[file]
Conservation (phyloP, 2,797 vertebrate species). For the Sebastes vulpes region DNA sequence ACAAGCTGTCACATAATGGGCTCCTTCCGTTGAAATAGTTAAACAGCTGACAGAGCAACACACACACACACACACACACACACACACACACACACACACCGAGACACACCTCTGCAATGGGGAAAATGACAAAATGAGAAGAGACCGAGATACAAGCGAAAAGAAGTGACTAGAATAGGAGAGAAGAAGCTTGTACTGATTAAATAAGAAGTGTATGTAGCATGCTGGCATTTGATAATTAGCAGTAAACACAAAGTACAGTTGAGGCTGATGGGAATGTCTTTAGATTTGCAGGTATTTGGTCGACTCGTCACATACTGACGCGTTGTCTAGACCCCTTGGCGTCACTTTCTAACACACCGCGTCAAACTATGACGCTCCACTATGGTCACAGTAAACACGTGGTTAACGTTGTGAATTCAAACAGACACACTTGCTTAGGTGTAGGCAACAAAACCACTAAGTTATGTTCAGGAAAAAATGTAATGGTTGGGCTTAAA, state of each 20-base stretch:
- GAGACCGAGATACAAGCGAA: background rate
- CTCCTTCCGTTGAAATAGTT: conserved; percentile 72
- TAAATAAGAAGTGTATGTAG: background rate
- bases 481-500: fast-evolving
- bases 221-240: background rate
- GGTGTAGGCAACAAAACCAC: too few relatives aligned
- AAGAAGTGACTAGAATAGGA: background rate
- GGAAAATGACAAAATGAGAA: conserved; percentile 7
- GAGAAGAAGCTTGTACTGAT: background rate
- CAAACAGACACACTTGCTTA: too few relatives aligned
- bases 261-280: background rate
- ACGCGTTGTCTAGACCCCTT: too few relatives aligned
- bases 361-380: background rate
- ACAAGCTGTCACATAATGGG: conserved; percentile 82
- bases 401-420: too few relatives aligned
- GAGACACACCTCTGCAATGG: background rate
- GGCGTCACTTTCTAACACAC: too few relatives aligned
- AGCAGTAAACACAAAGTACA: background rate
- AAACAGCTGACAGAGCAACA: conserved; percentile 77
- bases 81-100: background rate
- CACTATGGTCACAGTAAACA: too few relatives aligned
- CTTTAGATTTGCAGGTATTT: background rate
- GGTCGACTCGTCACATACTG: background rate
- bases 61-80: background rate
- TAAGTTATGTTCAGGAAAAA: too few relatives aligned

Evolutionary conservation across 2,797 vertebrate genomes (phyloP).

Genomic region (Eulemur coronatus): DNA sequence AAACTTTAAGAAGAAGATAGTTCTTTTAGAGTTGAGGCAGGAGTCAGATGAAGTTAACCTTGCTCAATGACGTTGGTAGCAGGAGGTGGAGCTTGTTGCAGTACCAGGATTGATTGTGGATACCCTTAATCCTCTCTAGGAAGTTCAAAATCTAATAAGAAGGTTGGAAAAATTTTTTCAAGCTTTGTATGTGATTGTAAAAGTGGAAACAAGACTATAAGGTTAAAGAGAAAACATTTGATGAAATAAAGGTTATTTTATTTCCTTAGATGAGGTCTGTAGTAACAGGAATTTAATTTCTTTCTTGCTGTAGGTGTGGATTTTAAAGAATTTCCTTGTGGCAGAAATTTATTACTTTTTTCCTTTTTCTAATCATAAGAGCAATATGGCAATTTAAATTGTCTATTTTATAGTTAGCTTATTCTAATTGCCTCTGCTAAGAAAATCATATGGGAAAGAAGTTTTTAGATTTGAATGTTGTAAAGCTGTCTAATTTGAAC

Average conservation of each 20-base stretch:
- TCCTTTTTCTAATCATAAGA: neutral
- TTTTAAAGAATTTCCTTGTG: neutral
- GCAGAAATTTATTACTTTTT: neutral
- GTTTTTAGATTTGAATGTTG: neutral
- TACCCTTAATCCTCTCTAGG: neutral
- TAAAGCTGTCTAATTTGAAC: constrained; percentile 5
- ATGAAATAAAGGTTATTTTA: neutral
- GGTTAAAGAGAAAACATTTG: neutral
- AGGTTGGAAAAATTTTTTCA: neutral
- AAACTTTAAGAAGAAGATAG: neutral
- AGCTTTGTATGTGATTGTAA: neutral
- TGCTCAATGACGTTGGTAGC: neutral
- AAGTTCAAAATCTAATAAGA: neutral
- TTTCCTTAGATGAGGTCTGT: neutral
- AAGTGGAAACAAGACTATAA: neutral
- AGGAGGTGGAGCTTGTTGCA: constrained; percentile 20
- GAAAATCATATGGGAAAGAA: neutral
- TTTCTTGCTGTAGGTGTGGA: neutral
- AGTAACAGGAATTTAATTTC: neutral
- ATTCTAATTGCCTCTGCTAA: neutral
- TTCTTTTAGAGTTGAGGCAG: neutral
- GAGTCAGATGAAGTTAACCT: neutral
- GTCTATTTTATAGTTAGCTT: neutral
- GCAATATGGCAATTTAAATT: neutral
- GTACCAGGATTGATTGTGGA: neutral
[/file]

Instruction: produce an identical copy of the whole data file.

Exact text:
Conservation (phyloP, 2,797 vertebrate species). For the Sebastes vulpes region DNA sequence ACAAGCTGTCACATAATGGGCTCCTTCCGTTGAAATAGTTAAACAGCTGACAGAGCAACACACACACACACACACACACACACACACACACACACACACCGAGACACACCTCTGCAATGGGGAAAATGACAAAATGAGAAGAGACCGAGATACAAGCGAAAAGAAGTGACTAGAATAGGAGAGAAGAAGCTTGTACTGATTAAATAAGAAGTGTATGTAGCATGCTGGCATTTGATAATTAGCAGTAAACACAAAGTACAGTTGAGGCTGATGGGAATGTCTTTAGATTTGCAGGTATTTGGTCGACTCGTCACATACTGACGCGTTGTCTAGACCCCTTGGCGTCACTTTCTAACACACCGCGTCAAACTATGACGCTCCACTATGGTCACAGTAAACACGTGGTTAACGTTGTGAATTCAAACAGACACACTTGCTTAGGTGTAGGCAACAAAACCACTAAGTTATGTTCAGGAAAAAATGTAATGGTTGGGCTTAAA, state of each 20-base stretch:
- GAGACCGAGATACAAGCGAA: background rate
- CTCCTTCCGTTGAAATAGTT: conserved; percentile 72
- TAAATAAGAAGTGTATGTAG: background rate
- bases 481-500: fast-evolving
- bases 221-240: background rate
- GGTGTAGGCAACAAAACCAC: too few relatives aligned
- AAGAAGTGACTAGAATAGGA: background rate
- GGAAAATGACAAAATGAGAA: conserved; percentile 7
- GAGAAGAAGCTTGTACTGAT: background rate
- CAAACAGACACACTTGCTTA: too few relatives aligned
- bases 261-280: background rate
- ACGCGTTGTCTAGACCCCTT: too few relatives aligned
- bases 361-380: background rate
- ACAAGCTGTCACATAATGGG: conserved; percentile 82
- bases 401-420: too few relatives aligned
- GAGACACACCTCTGCAATGG: background rate
- GGCGTCACTTTCTAACACAC: too few relatives aligned
- AGCAGTAAACACAAAGTACA: background rate
- AAACAGCTGACAGAGCAACA: conserved; percentile 77
- bases 81-100: background rate
- CACTATGGTCACAGTAAACA: too few relatives aligned
- CTTTAGATTTGCAGGTATTT: background rate
- GGTCGACTCGTCACATACTG: background rate
- bases 61-80: background rate
- TAAGTTATGTTCAGGAAAAA: too few relatives aligned

Evolutionary conservation across 2,797 vertebrate genomes (phyloP).

Genomic region (Eulemur coronatus): DNA sequence AAACTTTAAGAAGAAGATAGTTCTTTTAGAGTTGAGGCAGGAGTCAGATGAAGTTAACCTTGCTCAATGACGTTGGTAGCAGGAGGTGGAGCTTGTTGCAGTACCAGGATTGATTGTGGATACCCTTAATCCTCTCTAGGAAGTTCAAAATCTAATAAGAAGGTTGGAAAAATTTTTTCAAGCTTTGTATGTGATTGTAAAAGTGGAAACAAGACTATAAGGTTAAAGAGAAAACATTTGATGAAATAAAGGTTATTTTATTTCCTTAGATGAGGTCTGTAGTAACAGGAATTTAATTTCTTTCTTGCTGTAGGTGTGGATTTTAAAGAATTTCCTTGTGGCAGAAATTTATTACTTTTTTCCTTTTTCTAATCATAAGAGCAATATGGCAATTTAAATTGTCTATTTTATAGTTAGCTTATTCTAATTGCCTCTGCTAAGAAAATCATATGGGAAAGAAGTTTTTAGATTTGAATGTTGTAAAGCTGTCTAATTTGAAC

Average conservation of each 20-base stretch:
- TCCTTTTTCTAATCATAAGA: neutral
- TTTTAAAGAATTTCCTTGTG: neutral
- GCAGAAATTTATTACTTTTT: neutral
- GTTTTTAGATTTGAATGTTG: neutral
- TACCCTTAATCCTCTCTAGG: neutral
- TAAAGCTGTCTAATTTGAAC: constrained; percentile 5
- ATGAAATAAAGGTTATTTTA: neutral
- GGTTAAAGAGAAAACATTTG: neutral
- AGGTTGGAAAAATTTTTTCA: neutral
- AAACTTTAAGAAGAAGATAG: neutral
- AGCTTTGTATGTGATTGTAA: neutral
- TGCTCAATGACGTTGGTAGC: neutral
- AAGTTCAAAATCTAATAAGA: neutral
- TTTCCTTAGATGAGGTCTGT: neutral
- AAGTGGAAACAAGACTATAA: neutral
- AGGAGGTGGAGCTTGTTGCA: constrained; percentile 20
- GAAAATCATATGGGAAAGAA: neutral
- TTTCTTGCTGTAGGTGTGGA: neutral
- AGTAACAGGAATTTAATTTC: neutral
- ATTCTAATTGCCTCTGCTAA: neutral
- TTCTTTTAGAGTTGAGGCAG: neutral
- GAGTCAGATGAAGTTAACCT: neutral
- GTCTATTTTATAGTTAGCTT: neutral
- GCAATATGGCAATTTAAATT: neutral
- GTACCAGGATTGATTGTGGA: neutral